Both the straight blue and white, and the multicolored units grow and color up corals just fine. No, corals don't even use the reds and greens. They are completely unnecessary.
Corals are photosynthetic like plants, but use an entirely different part of the spectrum.
Let me try to explain what I saw happen in the last few years:
LEDs were introduced, then after experimenting with different wattage the strong fixtures appeared. Folks immediately went out and bought them and put away their metal halides and T5's and cranked up these LED
fixtures and they had all sorts of trouble. Bleaching, melting away, you name it.
Many folks went back to their old lighting, but some of them (myself included) hung on to the LEDs and kept experimenting. Just around the time we figured out really how potent these fixtures were (it's quite common to see fixtures that are dimmable now, and rare to see them not adjustable. This wasn't always the case) They came out with the multicolored units. I believe this was a sales tactic more than anything. LED
fixture sales slowed, and they needed something to breathe new life into them.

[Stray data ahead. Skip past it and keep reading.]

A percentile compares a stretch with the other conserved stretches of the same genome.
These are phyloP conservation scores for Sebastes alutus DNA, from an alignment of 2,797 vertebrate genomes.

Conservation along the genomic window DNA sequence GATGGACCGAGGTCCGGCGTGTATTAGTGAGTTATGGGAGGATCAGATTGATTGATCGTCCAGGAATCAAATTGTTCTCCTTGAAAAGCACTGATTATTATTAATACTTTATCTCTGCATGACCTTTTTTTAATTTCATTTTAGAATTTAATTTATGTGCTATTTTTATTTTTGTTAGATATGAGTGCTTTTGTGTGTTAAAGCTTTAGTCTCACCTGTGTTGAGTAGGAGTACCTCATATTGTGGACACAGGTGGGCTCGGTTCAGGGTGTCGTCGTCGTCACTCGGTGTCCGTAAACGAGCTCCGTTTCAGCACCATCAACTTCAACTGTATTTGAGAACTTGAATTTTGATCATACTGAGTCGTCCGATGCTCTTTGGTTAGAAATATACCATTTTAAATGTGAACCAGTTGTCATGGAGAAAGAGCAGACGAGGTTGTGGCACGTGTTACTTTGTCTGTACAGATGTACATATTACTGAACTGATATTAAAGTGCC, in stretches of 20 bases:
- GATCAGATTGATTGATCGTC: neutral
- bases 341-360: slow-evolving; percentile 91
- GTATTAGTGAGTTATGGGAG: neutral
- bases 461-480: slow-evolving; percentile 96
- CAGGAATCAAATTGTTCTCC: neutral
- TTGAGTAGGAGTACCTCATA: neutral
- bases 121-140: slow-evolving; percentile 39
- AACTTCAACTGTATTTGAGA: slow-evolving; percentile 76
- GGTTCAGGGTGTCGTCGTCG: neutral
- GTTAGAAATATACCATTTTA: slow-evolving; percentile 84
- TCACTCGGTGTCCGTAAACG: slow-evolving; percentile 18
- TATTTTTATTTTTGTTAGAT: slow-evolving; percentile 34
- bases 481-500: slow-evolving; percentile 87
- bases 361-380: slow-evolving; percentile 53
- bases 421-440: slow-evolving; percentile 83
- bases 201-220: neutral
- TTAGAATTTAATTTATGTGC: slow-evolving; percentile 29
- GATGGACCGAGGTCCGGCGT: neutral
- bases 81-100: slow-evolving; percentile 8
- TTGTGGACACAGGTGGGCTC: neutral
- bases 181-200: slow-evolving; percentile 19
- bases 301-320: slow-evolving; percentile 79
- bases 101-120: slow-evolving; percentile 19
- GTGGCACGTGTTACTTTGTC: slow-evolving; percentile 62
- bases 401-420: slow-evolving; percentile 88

Without a shred of research, people hopped on forums and started telling folks that you NEED the reds and greens, and even adopted a nick name for the violet colored LED
- the "UV
Like I said, at this point we were figuring out how strong they were and now the folks buying the multicolored units started having a little more success.
Meanwhile, all the while I and many others were growing coral under the blues and whites.
Now as you see, the multicolored units are more expensive. I don't see why...they take about the same money to build. You also see them more common than the blue and white models----because that's what the consumer thinks he wants.
I use the straight blue and white units today. I know folks who like the extra colors better. It's simply for aesthetics.